HomeAFPWorld Cup warm-up: Socceroos hold wasteful Colombia

World Cup warm-up: Socceroos hold wasteful Colombia

Bert van Marwijk saluted Daniel Vukovic as the debutant restored a little of Australia’s shattered sporting pride by saving Miguel Borja’s penalty in Tuesday’s 0-0 draw against Colombia.

Australian morale is at rock-bottom in the wake of the ball-tampering controversy that has engulfed the nation’s cricket team. Australia captain Steve Smith, vice-captain David Warner and batsman Cameron Bancroft will be sent home from South Africa for their roles in the scandal that erupted during the third Test in Cape Town.

Amid the fall-out from that shameful incident, Australia’s footballers had the opportunity to give their public something to be proud of. Van Marwijk’s side did just that with a gutsy display in their World Cup warm-up friendly against the higher-ranked Colombians in London.

After a 4-1 loss in Norway in Van Marwijk’s first game in charge, this was a more encouraging effort ahead of the World Cup in Russia, where Australia will play Denmark, Peru and France in the group stage. And it came with a welcome feel-good story as Vukovic, who plays in relative anonymity for Belgian side Genk, made a memorable contribution on his 33rd birthday.


There were just four minutes left when Vukovic, on as a half-time substitute, conceded a penalty, but he redeemed himself by saving Borja’s strike to ensure Australia avoided a second successive defeat. “He actually saved a few penalties in training so I spoke to him after the match and told him he conceded it on purpose!” Van Marwijk said.

“I’m happy he saved it. We played very well in the first half. In the second it became more difficult, but we had good character to get the 0-0.” Holding Colombia, who have qualified for the World Cup and won in France last week, was a sign of progress for van Marwijk.

“They are one of the best in the world, but we had a good plan,” he said. “Against Norway we wanted to play the same, but we only had one training session. Now you can see the players are understanding how we want to play. We are getting to know each other. We go to Russia to survive the first round. That is our first goal.”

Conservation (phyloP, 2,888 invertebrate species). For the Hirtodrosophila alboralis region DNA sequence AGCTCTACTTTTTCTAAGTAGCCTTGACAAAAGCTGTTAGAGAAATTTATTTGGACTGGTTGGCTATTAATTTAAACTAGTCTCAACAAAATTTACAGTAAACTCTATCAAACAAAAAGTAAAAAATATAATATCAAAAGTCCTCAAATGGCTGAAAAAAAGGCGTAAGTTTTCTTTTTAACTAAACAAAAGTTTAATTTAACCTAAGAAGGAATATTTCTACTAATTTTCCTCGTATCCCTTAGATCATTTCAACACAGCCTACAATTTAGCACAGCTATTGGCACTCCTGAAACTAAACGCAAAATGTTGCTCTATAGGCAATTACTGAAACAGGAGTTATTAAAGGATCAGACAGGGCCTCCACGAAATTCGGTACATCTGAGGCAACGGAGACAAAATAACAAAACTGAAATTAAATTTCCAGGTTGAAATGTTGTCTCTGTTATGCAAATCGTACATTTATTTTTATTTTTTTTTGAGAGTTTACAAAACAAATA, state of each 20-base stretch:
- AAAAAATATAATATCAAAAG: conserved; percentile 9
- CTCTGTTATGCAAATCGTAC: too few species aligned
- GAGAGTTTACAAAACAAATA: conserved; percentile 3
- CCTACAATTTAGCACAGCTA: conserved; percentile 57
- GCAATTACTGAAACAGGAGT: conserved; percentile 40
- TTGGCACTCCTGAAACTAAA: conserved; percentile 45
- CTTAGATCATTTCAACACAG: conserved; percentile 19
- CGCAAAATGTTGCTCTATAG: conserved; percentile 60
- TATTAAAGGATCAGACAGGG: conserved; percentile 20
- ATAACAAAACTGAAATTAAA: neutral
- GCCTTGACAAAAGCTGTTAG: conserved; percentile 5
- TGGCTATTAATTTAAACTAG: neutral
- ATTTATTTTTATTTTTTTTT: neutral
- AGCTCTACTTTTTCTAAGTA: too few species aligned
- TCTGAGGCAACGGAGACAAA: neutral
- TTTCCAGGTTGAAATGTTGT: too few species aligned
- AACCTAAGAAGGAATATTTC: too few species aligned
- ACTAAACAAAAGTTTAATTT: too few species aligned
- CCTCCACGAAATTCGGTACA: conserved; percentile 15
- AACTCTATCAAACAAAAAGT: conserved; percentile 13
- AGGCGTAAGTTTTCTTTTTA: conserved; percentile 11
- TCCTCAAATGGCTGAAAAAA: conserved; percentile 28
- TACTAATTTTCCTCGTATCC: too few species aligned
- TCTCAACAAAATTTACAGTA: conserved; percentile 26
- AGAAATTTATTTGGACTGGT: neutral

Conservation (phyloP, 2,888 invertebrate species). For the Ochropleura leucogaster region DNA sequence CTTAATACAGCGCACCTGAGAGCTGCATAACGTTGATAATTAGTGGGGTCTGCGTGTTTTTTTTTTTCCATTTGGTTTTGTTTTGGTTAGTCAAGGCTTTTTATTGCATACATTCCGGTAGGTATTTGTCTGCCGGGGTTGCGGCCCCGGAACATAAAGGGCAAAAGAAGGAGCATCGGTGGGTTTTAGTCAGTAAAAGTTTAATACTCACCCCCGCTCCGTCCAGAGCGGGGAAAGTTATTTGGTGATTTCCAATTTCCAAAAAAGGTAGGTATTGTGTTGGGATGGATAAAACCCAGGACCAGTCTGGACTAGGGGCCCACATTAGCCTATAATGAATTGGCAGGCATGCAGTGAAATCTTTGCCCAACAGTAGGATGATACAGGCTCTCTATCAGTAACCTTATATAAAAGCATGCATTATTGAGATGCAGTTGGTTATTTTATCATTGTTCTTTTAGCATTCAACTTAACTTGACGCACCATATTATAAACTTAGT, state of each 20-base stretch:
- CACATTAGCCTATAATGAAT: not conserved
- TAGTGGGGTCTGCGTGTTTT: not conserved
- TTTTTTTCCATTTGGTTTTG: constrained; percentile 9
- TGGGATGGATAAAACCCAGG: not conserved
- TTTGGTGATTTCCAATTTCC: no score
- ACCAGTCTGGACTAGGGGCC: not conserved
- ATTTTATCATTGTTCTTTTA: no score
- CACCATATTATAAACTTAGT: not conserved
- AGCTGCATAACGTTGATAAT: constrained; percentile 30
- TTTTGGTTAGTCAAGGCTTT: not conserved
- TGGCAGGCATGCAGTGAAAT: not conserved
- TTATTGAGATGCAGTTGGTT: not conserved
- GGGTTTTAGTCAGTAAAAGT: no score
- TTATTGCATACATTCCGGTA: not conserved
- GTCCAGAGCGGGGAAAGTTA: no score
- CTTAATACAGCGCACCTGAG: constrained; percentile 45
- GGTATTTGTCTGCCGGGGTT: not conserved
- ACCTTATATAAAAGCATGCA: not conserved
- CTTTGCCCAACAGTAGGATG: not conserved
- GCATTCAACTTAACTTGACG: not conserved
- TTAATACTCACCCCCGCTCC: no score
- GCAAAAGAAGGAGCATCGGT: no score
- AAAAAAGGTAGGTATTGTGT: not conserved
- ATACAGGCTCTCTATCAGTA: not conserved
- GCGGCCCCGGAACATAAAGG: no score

Craven Cottage is usually the home to Championship side Fulham, whose fans are known as some of the more reserved in English football. But for one night only, the historic old stadium was transformed into a vibrant venue as thousands of Colombian fans dressed in their team’s yellow shirts packed the stands.

Their vociferous support had brought Bogota to the banks of the River Thames and it clearly fired up their players. Colombia should have been ahead in the opening moments when Andres Mateus Uribe headed just wide from James Rodriguez’s cross.

‘Tarnished reputation’

In contrast, whether or not it was down to a feeling of shame at Australian sport at present, there weren’t many Socceroos fans in the stands despite the huge expat presence in London. One fan who did make it told AFP that even a successful run by the Socceroos at the World Cup wouldn’t completely erase the bitter taste from the cricket scandal.

“It’s really sad. Cricket is our flagship sport and that reputation has been tarnished. I’d love to see us go well in Russia, but it’s going to take a long time to get over this,” Bryce Kendall said. Australia’s Tomi Juric came closest to testing Colombia goalkeeper David Ospina when his low strike flashed wide.

Vukovic distinguished himself with a good save from Rodriguez’s header before Borja somehow contrived to nod wide from close range. Van Marwijk’s men rode their luck in the 80th minute as Borja’s header hit the post with Vukovic beaten.

When Vukovic rushed off his line and launched into the despairing lunge that brought down Borja and conceded a penalty it seemed he would be the villain. But Vukovic made amends in style as he dived to his left to turn away Borja’s spot-kick.

Source: AFP

Follow us on Facebook and Instagram, subscribe to our Newsletter for free

Have your say ! Email you opinion pieces, ideas or corrections at redaction@lecourrieraustralien.com

Share With: